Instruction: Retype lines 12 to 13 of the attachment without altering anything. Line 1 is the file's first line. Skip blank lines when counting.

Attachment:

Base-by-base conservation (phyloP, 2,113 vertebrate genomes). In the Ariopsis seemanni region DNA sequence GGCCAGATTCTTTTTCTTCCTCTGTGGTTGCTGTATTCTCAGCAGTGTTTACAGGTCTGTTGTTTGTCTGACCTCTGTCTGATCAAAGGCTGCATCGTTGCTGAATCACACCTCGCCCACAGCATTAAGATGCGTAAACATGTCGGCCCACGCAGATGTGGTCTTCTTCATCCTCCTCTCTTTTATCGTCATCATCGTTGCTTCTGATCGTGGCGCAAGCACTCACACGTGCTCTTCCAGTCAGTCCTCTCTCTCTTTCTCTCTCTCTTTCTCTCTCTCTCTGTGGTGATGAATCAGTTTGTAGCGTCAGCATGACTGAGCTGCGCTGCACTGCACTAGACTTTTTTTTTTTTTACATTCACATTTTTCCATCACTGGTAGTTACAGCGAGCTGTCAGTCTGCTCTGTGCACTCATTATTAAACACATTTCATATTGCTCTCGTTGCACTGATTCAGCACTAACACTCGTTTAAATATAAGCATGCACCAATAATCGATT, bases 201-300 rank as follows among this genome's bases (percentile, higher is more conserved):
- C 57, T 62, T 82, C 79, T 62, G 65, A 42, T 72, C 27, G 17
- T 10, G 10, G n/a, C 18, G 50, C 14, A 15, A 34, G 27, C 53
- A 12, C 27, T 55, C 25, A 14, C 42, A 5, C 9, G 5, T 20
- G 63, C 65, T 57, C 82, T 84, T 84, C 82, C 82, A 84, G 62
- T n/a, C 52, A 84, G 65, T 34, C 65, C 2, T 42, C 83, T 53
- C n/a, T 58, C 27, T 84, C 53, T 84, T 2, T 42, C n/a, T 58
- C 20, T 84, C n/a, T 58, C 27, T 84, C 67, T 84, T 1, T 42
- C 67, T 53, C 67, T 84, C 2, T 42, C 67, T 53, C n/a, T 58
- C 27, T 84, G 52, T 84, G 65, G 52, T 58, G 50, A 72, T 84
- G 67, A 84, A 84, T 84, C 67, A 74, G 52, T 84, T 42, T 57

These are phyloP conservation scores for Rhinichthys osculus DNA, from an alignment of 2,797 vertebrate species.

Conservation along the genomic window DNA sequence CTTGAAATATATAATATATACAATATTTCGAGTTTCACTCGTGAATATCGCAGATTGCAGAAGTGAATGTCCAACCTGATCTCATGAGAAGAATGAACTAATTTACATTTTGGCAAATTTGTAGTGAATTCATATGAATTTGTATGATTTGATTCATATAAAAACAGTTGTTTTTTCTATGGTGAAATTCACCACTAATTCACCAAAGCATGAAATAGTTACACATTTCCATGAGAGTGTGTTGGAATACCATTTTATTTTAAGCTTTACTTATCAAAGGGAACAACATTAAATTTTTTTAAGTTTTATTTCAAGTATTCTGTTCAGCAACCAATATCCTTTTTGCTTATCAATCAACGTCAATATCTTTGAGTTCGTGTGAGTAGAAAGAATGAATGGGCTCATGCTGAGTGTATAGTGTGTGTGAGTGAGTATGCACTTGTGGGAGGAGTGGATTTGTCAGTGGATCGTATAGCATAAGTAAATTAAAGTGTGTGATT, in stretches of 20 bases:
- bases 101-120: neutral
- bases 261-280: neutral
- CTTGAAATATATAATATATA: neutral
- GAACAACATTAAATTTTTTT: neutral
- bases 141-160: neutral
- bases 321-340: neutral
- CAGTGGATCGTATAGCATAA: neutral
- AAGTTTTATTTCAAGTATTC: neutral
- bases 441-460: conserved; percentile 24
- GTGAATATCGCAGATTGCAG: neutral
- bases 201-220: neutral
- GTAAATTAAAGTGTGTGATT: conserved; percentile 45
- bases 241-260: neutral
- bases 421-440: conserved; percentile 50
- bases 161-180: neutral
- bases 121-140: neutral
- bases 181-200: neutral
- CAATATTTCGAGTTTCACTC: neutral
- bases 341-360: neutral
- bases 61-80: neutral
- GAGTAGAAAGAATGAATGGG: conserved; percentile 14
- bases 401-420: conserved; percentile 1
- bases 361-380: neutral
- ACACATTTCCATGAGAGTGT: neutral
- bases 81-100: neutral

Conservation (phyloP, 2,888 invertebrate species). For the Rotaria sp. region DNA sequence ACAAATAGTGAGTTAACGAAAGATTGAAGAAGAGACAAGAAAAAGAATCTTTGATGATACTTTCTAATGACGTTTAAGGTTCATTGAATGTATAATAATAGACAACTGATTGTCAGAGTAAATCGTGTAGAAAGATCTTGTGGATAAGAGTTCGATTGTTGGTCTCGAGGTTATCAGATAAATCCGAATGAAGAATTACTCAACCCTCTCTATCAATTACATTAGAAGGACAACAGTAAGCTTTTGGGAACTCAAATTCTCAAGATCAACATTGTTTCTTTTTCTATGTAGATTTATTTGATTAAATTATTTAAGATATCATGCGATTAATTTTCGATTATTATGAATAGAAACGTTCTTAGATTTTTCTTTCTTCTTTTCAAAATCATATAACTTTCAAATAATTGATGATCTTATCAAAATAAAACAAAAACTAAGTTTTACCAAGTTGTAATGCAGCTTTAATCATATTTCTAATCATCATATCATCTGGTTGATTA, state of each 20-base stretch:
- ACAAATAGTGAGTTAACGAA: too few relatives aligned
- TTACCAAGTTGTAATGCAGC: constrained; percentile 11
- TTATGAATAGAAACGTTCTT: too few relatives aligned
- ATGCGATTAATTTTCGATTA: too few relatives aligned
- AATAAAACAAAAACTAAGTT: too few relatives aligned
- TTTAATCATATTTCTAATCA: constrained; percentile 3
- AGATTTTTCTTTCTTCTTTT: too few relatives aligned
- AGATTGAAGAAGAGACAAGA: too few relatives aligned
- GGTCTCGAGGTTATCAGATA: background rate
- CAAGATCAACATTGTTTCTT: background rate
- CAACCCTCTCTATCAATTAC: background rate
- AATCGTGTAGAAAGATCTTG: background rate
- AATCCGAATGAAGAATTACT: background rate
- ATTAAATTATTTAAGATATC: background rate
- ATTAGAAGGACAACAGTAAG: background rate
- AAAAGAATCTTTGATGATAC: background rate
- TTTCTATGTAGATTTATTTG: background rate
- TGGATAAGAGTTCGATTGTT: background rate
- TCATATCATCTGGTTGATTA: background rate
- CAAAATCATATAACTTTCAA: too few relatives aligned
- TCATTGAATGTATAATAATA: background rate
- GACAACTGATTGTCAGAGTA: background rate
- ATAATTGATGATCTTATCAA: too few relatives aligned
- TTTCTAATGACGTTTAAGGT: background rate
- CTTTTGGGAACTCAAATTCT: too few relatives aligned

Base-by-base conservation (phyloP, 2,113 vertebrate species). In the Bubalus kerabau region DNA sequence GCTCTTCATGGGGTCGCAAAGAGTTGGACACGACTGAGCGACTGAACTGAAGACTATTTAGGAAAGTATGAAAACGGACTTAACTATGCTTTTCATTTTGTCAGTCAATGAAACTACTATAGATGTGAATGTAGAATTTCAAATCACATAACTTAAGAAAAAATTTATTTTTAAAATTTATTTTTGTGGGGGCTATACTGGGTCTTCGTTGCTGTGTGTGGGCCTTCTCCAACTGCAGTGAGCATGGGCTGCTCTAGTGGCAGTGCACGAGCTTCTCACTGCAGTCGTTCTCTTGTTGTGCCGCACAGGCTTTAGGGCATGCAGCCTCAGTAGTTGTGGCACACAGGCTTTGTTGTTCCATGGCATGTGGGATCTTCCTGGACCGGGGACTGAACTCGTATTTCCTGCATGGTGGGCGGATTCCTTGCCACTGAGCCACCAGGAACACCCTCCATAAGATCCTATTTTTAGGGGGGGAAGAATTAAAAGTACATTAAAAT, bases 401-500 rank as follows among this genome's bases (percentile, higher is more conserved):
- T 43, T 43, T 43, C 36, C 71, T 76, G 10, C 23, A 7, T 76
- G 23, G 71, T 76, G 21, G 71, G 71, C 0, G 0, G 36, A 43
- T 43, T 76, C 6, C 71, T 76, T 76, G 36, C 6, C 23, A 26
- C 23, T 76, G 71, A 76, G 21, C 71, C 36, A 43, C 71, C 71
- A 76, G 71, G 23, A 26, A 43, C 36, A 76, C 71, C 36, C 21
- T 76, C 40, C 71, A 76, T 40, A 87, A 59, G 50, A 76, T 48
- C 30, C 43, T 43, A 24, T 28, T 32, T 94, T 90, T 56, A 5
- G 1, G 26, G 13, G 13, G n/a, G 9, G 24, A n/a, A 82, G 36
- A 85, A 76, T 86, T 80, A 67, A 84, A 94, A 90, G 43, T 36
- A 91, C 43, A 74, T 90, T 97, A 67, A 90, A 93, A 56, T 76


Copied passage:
These are phyloP conservation scores for Rhinichthys osculus DNA, from an alignment of 2,797 vertebrate species.

Conservation along the genomic window DNA sequence CTTGAAATATATAATATATACAATATTTCGAGTTTCACTCGTGAATATCGCAGATTGCAGAAGTGAATGTCCAACCTGATCTCATGAGAAGAATGAACTAATTTACATTTTGGCAAATTTGTAGTGAATTCATATGAATTTGTATGATTTGATTCATATAAAAACAGTTGTTTTTTCTATGGTGAAATTCACCACTAATTCACCAAAGCATGAAATAGTTACACATTTCCATGAGAGTGTGTTGGAATACCATTTTATTTTAAGCTTTACTTATCAAAGGGAACAACATTAAATTTTTTTAAGTTTTATTTCAAGTATTCTGTTCAGCAACCAATATCCTTTTTGCTTATCAATCAACGTCAATATCTTTGAGTTCGTGTGAGTAGAAAGAATGAATGGGCTCATGCTGAGTGTATAGTGTGTGTGAGTGAGTATGCACTTGTGGGAGGAGTGGATTTGTCAGTGGATCGTATAGCATAAGTAAATTAAAGTGTGTGATT, in stretches of 20 bases: